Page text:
Slides are also cheaper than prints: not in amateur terms, but professionally. Magazines will reproduce from prints, but they have to be good-sized, professional-quality, colour balanced prints. Having one such print made is likely to cost more than an entire roll of slide film, including processing.
The easiest way to become a better photographer is to shoot more pictures. It's that simple. Don't just shoot one picture of a subject: shoot several, from different viewpoints, closer, further away, higher, lower. Don't leave the film in the camera for more than a week. Finish it: 'waste' film, because it isn't a waste, it's a crash course in how to shoot better. Get it processed immediately. Even ten films won't cost you a fortune, and you'll learn far more from shooting ten films than you could any other way.
When you get each roll back, go through the pictures. Make three piles: successes, failures, so-sos. Ask yourself what made you put a particular picture in one pile instead of another. Is a failure a technical failure (poor colour, poor focus, camera shake or subject movement)? Or is it an aesthetic failure, because it doesn't convey what you saw, what you felt? If you could shoot it again, what would you do? Go closer? Move to one side, to 'lose' something that is irrelevant, but plays far too large a role in the picture? Simplify it, so that you are not distracted by other picture elements?
Equally, why is a success a success? Is it because it is very easy to tell what is going on? Is it because the shapes in the image are pleasing? Is it purely sentimental?
The so-so heap can tell you even more than the successes and failures. These are the pictures that are almost there, but not quite. How do they fall short? Again, how could you do better next time?
Discard the failures (unless they have so much sentimental value that you can't) and keep right on shooting. You'll learn. Fast.
Meanwhile, look at other people's pictures, too -- especially the ones you see in magazines. Do they stand as single images? Or do they have to be part of a picture story, with other photographs, to give them context and meaning? Do they need words, by way of explanation?
If you can, go to exhibitions and look at original prints. Even a local camera club can teach you a lot. Some of the pictures may be tiresomely formulaic; others will be self-consciously avant-garde, quite possibly in the style of a decade or more ago. But there will be some with which you almost instinctively connect. Ask yourself why. What subjects really interest you? What do you remember about places you have visited in the past? How could you represent those memories in a photograph?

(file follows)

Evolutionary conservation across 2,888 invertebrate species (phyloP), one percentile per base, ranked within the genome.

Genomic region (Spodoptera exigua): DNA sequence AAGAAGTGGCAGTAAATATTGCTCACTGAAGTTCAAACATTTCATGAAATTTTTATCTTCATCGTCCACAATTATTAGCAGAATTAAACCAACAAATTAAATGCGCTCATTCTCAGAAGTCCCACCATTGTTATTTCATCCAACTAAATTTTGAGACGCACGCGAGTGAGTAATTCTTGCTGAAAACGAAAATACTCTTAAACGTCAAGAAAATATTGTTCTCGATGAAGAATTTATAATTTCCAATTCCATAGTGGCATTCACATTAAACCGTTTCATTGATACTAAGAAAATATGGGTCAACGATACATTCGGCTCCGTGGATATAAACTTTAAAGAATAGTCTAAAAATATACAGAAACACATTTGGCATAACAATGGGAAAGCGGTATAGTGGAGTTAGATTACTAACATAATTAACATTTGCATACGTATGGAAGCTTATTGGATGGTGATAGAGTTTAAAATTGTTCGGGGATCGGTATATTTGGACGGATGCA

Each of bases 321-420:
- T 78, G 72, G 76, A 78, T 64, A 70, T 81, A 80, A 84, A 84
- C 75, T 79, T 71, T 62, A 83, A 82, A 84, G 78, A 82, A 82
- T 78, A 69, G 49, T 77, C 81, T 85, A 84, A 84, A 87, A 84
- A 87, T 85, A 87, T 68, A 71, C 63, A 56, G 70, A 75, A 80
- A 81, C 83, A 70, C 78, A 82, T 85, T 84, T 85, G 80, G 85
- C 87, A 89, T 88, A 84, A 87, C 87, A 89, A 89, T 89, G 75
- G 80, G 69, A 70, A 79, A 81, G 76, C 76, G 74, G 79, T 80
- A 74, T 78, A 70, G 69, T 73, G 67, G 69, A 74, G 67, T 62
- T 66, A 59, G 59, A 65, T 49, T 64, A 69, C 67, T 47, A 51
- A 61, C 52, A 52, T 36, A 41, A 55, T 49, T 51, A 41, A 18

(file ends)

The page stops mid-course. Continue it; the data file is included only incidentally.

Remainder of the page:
You may be surprised, too, at how many of the pictures you like are in black and white. Do not automatically assume that this is too difficult, or that you need to have your own darkroom to make black and white prints. Look instead for 'chromogenic' black and white films that are processed in the same chemistry as colour print films (Kodak C-41 compatible). Far and away the closest to a traditional black and white look is Ilford XP2 Super, but others include Fuji CN400 and several Kodak films, especially Kodak T400CN. The quality that different labs deliver from these films will vary widely, but at best they are very good indeed.
Nor should you automatically assume, after visiting exhibitions, that larger prints are necessarily better. Many amateurs, and quite a few professionals, make the simplistic assumption that because bigger prints are technically more difficult, they are a proof of photographic competence and therefore inherently better. Not so. If a picture does not look good by 5x7 inches or 13x18cm, it may well fail to improve with still greater enlargement.
This is often true even when there are no obvious technical flaws -- which will, of course, be magnified as the print is enlarged still further. There are exceptions -- incredibly detailed shots, or pictures where the principal subject is tiny and surrounded by a great deal of texture -- but it is commonly the case that the superior sharpness and tonality of a smaller print create a 'magic window' into the photographer's world, while an over-large print loses the photographic quality of the image and becomes a rather inferior piece of graphic art.
Show people only your successes -- and winnow out the near-duplicates, where you can't decide which is best. Make an arbitrary choice, if need be: just don't bore people with too many variations on a theme. Remember: you are not judged by the pictures that you shoot, but only by the ones that you show. Many professional photographers owe their careers to this simple truth.
This information has been verified as far as possible but should not be taken as definitive. You alone are responsible for your safety on a motorcycle (or elsewhere) and should always ride and behave accordingly. Click here for the Official Health Warning.
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last updated: 04/11/03
© 2003 Roger W. Hicks